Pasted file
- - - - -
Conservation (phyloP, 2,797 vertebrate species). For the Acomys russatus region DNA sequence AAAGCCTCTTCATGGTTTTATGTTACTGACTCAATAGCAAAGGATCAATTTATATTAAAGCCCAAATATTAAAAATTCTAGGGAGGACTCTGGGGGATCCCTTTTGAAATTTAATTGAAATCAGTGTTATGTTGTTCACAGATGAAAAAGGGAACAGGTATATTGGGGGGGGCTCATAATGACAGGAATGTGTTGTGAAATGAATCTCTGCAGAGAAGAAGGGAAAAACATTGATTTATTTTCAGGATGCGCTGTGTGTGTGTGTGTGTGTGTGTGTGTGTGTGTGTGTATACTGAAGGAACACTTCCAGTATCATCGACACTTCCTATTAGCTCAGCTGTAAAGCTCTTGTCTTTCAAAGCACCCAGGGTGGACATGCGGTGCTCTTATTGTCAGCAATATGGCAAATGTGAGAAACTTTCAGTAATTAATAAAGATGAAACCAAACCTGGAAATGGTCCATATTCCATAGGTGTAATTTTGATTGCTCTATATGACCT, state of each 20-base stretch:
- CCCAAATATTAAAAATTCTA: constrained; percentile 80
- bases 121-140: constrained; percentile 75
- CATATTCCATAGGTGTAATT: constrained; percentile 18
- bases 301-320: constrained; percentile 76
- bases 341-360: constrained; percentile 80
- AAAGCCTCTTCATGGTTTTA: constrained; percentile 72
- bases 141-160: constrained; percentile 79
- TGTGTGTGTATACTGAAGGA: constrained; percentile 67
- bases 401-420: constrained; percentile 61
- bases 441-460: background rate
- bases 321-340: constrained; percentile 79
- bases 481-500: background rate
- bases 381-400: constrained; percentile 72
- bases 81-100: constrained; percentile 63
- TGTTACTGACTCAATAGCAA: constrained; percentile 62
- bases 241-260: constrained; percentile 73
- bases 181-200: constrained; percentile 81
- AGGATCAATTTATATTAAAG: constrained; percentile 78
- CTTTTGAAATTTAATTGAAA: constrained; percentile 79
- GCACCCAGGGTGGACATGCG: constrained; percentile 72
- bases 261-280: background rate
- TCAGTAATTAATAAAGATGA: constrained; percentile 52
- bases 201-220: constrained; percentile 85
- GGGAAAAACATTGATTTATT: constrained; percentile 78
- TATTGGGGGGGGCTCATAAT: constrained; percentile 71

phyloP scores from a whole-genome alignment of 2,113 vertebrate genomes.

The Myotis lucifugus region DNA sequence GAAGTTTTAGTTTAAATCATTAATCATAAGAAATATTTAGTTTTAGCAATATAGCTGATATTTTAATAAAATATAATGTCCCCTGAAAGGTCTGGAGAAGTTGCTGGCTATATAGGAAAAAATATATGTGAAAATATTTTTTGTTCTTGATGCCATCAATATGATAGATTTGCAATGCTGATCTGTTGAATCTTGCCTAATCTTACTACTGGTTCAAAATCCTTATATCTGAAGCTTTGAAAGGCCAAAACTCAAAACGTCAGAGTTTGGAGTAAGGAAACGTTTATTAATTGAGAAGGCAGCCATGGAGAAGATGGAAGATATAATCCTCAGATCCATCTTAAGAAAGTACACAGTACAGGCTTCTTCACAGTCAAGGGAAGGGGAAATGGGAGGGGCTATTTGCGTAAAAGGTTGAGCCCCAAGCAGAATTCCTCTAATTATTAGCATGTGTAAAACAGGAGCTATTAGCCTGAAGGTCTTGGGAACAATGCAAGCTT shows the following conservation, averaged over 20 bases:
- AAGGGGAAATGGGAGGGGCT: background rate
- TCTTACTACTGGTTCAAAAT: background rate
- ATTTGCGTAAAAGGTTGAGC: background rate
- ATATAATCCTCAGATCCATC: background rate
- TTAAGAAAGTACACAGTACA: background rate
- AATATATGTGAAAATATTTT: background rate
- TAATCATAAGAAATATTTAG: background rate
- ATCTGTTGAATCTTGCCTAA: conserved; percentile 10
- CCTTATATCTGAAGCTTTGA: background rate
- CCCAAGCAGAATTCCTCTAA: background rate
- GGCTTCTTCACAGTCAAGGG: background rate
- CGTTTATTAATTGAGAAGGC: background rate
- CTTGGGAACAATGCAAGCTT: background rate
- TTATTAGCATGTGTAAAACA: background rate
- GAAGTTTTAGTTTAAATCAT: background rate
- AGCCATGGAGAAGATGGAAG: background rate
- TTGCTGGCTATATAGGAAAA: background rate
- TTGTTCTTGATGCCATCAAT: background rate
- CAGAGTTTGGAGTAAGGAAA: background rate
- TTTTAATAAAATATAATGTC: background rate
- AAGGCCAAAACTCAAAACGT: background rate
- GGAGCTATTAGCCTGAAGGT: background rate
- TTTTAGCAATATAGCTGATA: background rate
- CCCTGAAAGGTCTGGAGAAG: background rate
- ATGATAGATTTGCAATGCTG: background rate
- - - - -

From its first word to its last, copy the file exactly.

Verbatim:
Conservation (phyloP, 2,797 vertebrate species). For the Acomys russatus region DNA sequence AAAGCCTCTTCATGGTTTTATGTTACTGACTCAATAGCAAAGGATCAATTTATATTAAAGCCCAAATATTAAAAATTCTAGGGAGGACTCTGGGGGATCCCTTTTGAAATTTAATTGAAATCAGTGTTATGTTGTTCACAGATGAAAAAGGGAACAGGTATATTGGGGGGGGCTCATAATGACAGGAATGTGTTGTGAAATGAATCTCTGCAGAGAAGAAGGGAAAAACATTGATTTATTTTCAGGATGCGCTGTGTGTGTGTGTGTGTGTGTGTGTGTGTGTGTGTGTATACTGAAGGAACACTTCCAGTATCATCGACACTTCCTATTAGCTCAGCTGTAAAGCTCTTGTCTTTCAAAGCACCCAGGGTGGACATGCGGTGCTCTTATTGTCAGCAATATGGCAAATGTGAGAAACTTTCAGTAATTAATAAAGATGAAACCAAACCTGGAAATGGTCCATATTCCATAGGTGTAATTTTGATTGCTCTATATGACCT, state of each 20-base stretch:
- CCCAAATATTAAAAATTCTA: constrained; percentile 80
- bases 121-140: constrained; percentile 75
- CATATTCCATAGGTGTAATT: constrained; percentile 18
- bases 301-320: constrained; percentile 76
- bases 341-360: constrained; percentile 80
- AAAGCCTCTTCATGGTTTTA: constrained; percentile 72
- bases 141-160: constrained; percentile 79
- TGTGTGTGTATACTGAAGGA: constrained; percentile 67
- bases 401-420: constrained; percentile 61
- bases 441-460: background rate
- bases 321-340: constrained; percentile 79
- bases 481-500: background rate
- bases 381-400: constrained; percentile 72
- bases 81-100: constrained; percentile 63
- TGTTACTGACTCAATAGCAA: constrained; percentile 62
- bases 241-260: constrained; percentile 73
- bases 181-200: constrained; percentile 81
- AGGATCAATTTATATTAAAG: constrained; percentile 78
- CTTTTGAAATTTAATTGAAA: constrained; percentile 79
- GCACCCAGGGTGGACATGCG: constrained; percentile 72
- bases 261-280: background rate
- TCAGTAATTAATAAAGATGA: constrained; percentile 52
- bases 201-220: constrained; percentile 85
- GGGAAAAACATTGATTTATT: constrained; percentile 78
- TATTGGGGGGGGCTCATAAT: constrained; percentile 71

phyloP scores from a whole-genome alignment of 2,113 vertebrate genomes.

The Myotis lucifugus region DNA sequence GAAGTTTTAGTTTAAATCATTAATCATAAGAAATATTTAGTTTTAGCAATATAGCTGATATTTTAATAAAATATAATGTCCCCTGAAAGGTCTGGAGAAGTTGCTGGCTATATAGGAAAAAATATATGTGAAAATATTTTTTGTTCTTGATGCCATCAATATGATAGATTTGCAATGCTGATCTGTTGAATCTTGCCTAATCTTACTACTGGTTCAAAATCCTTATATCTGAAGCTTTGAAAGGCCAAAACTCAAAACGTCAGAGTTTGGAGTAAGGAAACGTTTATTAATTGAGAAGGCAGCCATGGAGAAGATGGAAGATATAATCCTCAGATCCATCTTAAGAAAGTACACAGTACAGGCTTCTTCACAGTCAAGGGAAGGGGAAATGGGAGGGGCTATTTGCGTAAAAGGTTGAGCCCCAAGCAGAATTCCTCTAATTATTAGCATGTGTAAAACAGGAGCTATTAGCCTGAAGGTCTTGGGAACAATGCAAGCTT shows the following conservation, averaged over 20 bases:
- AAGGGGAAATGGGAGGGGCT: background rate
- TCTTACTACTGGTTCAAAAT: background rate
- ATTTGCGTAAAAGGTTGAGC: background rate
- ATATAATCCTCAGATCCATC: background rate
- TTAAGAAAGTACACAGTACA: background rate
- AATATATGTGAAAATATTTT: background rate
- TAATCATAAGAAATATTTAG: background rate
- ATCTGTTGAATCTTGCCTAA: conserved; percentile 10
- CCTTATATCTGAAGCTTTGA: background rate
- CCCAAGCAGAATTCCTCTAA: background rate
- GGCTTCTTCACAGTCAAGGG: background rate
- CGTTTATTAATTGAGAAGGC: background rate
- CTTGGGAACAATGCAAGCTT: background rate
- TTATTAGCATGTGTAAAACA: background rate
- GAAGTTTTAGTTTAAATCAT: background rate
- AGCCATGGAGAAGATGGAAG: background rate
- TTGCTGGCTATATAGGAAAA: background rate
- TTGTTCTTGATGCCATCAAT: background rate
- CAGAGTTTGGAGTAAGGAAA: background rate
- TTTTAATAAAATATAATGTC: background rate
- AAGGCCAAAACTCAAAACGT: background rate
- GGAGCTATTAGCCTGAAGGT: background rate
- TTTTAGCAATATAGCTGATA: background rate
- CCCTGAAAGGTCTGGAGAAG: background rate
- ATGATAGATTTGCAATGCTG: background rate